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Guide to Urban Sea Turtle Watching

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Thursday, December 05, 2013


Guide to Urban Sea Turtle Watching
A Green Sea Turtle surfaces in the San Gabriel River.  | Hugh Ryono

Hints and anecdotes for viewing the sea turtles of the San Gabriel River.

The San Gabriel River is one of the main watersheds of the Los Angeles Basin. The waters of the river are unusually warm for about two and a half miles from the mouth of the river at Seal Beach to between the 2nd and 7th street crossings due to the electrical power plants that line the bank. This warm water is what makes the river attractive to the green sea turtles that frequent it. My wife Pam and I have been watching and recording field notes and images on these turtles since 2008 for the Aquarium of the Pacific and the National Oceanic and Atmospheric Administration (NOAA).

The following are some hints and anecdotes for watching these urban sea turtles.

  • First and foremost all sea turtles in the US are protected by Federal Law under the Endangered Species Act and are not to be harmed or harassed.
  • The bike path that parallels the river allows access to the banks of the river. However remember that it is a bike path and should be treated like a city street. For your safety always look both ways before crossing the path and always view the turtles from areas that will not impede bikers.
  • We’ve seen sea turtles from the surf area at the mouth of the river at Seal Beach to beyond the 7th street bridge crossing near Cal State Long Beach so anywhere along the first 3 miles of the river has the potential for a turtle sighting.
  • The size of the turtles in the river range from dinner plate size to ones with nearly 4-foot long shells.
  • This is the Northern most colony of green sea turtles.
  • The warm water that is released from the power plants is monitored and treated before entering the river. It has created a favorable environment for these turtles in which to forage.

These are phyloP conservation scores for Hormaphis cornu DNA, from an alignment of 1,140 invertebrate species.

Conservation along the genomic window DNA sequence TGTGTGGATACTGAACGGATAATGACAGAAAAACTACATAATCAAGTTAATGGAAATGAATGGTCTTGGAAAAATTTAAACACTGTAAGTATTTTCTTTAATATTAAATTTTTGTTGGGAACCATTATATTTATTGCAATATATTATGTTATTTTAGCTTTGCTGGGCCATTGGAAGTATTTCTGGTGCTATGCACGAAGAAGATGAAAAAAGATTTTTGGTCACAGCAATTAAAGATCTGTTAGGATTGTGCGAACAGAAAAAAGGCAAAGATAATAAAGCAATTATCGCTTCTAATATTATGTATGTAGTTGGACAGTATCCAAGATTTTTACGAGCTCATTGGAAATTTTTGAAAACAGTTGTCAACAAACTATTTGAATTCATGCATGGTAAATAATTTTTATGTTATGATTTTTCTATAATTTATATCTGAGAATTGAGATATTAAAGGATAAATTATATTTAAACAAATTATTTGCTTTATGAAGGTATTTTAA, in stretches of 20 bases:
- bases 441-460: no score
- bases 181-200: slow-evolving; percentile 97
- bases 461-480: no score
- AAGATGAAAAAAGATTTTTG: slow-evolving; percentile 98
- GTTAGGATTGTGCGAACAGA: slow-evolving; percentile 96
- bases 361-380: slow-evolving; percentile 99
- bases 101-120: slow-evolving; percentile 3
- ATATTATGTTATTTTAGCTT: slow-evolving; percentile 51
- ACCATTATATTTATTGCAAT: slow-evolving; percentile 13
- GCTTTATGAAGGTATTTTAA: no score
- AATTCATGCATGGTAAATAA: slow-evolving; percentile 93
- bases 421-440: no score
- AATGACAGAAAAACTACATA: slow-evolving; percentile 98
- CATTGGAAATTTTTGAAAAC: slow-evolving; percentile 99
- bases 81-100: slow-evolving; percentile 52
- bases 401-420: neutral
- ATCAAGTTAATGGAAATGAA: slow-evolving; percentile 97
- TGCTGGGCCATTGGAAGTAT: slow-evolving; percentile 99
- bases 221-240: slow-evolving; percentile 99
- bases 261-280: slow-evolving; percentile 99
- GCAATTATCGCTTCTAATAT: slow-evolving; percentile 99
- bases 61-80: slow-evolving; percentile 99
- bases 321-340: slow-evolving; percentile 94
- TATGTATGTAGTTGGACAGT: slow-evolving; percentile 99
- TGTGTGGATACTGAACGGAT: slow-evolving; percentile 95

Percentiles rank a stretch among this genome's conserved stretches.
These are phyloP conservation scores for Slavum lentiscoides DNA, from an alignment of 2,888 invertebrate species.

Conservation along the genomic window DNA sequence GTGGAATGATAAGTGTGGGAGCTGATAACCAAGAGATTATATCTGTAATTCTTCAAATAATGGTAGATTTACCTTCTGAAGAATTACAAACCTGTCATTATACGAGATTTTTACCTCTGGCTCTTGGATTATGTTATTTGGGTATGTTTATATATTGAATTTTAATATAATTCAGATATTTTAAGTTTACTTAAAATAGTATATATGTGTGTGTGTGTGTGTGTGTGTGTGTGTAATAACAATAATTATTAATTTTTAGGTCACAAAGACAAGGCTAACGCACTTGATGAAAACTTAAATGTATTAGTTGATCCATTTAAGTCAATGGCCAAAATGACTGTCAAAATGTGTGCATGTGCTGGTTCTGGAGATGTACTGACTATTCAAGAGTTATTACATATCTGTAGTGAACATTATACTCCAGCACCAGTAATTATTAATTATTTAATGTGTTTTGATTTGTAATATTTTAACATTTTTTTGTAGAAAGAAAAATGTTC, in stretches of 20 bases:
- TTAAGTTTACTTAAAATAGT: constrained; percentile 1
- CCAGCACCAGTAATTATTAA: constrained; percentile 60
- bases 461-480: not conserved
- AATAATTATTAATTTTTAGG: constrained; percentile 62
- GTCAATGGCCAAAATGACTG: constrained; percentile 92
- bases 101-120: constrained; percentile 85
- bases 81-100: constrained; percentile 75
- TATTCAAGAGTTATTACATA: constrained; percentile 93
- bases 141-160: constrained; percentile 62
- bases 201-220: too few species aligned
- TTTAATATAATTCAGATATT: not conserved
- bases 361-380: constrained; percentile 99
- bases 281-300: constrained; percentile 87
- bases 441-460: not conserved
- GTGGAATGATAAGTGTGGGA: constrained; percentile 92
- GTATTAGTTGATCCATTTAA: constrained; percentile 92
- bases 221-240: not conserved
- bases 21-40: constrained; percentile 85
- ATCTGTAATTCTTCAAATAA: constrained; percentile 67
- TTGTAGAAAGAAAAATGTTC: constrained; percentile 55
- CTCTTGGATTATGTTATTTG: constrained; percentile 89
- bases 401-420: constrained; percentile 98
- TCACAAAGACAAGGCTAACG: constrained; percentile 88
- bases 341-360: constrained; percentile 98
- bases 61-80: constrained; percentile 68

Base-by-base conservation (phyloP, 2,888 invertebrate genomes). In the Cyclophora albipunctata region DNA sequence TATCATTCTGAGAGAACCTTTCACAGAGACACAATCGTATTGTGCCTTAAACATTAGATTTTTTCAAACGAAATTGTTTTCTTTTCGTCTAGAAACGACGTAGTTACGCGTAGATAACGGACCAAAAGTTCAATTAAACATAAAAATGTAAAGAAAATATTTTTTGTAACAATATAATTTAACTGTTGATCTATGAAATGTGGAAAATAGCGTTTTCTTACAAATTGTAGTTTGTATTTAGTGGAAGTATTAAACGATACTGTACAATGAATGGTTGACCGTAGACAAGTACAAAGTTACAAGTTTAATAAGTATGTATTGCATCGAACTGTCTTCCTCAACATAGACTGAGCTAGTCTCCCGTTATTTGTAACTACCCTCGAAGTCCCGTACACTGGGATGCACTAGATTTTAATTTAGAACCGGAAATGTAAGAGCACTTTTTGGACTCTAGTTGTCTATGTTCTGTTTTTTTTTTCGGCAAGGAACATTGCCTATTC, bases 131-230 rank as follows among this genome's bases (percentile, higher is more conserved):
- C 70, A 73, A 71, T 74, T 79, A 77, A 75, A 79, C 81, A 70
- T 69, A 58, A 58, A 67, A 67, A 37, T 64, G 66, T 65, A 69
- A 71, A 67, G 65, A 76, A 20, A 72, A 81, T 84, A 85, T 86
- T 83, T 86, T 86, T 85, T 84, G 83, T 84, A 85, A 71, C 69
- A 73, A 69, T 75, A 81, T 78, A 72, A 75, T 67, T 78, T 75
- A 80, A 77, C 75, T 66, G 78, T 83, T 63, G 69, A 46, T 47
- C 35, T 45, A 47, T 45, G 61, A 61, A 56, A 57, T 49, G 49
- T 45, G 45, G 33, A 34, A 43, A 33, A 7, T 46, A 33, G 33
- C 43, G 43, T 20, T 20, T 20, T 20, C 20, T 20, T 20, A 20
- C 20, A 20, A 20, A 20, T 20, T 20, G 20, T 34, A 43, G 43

• Although Olive Ridley and leatherback sea turtles are occasionally seen off the coast of LA/Orange County the only species of sea turtles recorded in the river have been green sea turtles.
  • Not all turtles in the river are sea turtles. We’ve also seen fresh water turtles in the river. An easy way to tell them apart is that fresh water turtles swim in a dog paddle like fashion while sea turtles swim more like sea lions using their long fore flippers for propulsion.
  • The sea turtles in the river stay underwater on average between 10 to 20 minutes while swimming. When they pop up to breathe you can sometimes see them “spout” water out of their nostrils. You can also hear them spout on a quiet day.
  • Although while active they surface every 10 to 20 minutes, a resting turtle can stay underwater for over an hour. Back when the Aquarium of the Pacific once took care of 4 green sea turtles I was always amazed how long they could sleep on the bottom of the exhibit.
  • There is a posted speed limit for boaters on the San Gabriel River of 5 mph. Although not specifically in place because of the turtles this helps protect them from being rammed or injured by propellers while in the river.
  • The best way to see these turtles is to be higher up on the river bank while wearing polarized sun glasses. This allows you to see them swimming just under the surface. Lower down on the bank you won’t see as far underwater.

To learn more about the research done on these urban sea turtles check out the Aquarium of the Pacific’s lecture archive on the Green Sea Turtles and the San Gabriel River.

To help in the research of these turtles check out the Aquarium of the Pacific’s Citizen Science Project.

Guide to Urban Sea Turtle Watching

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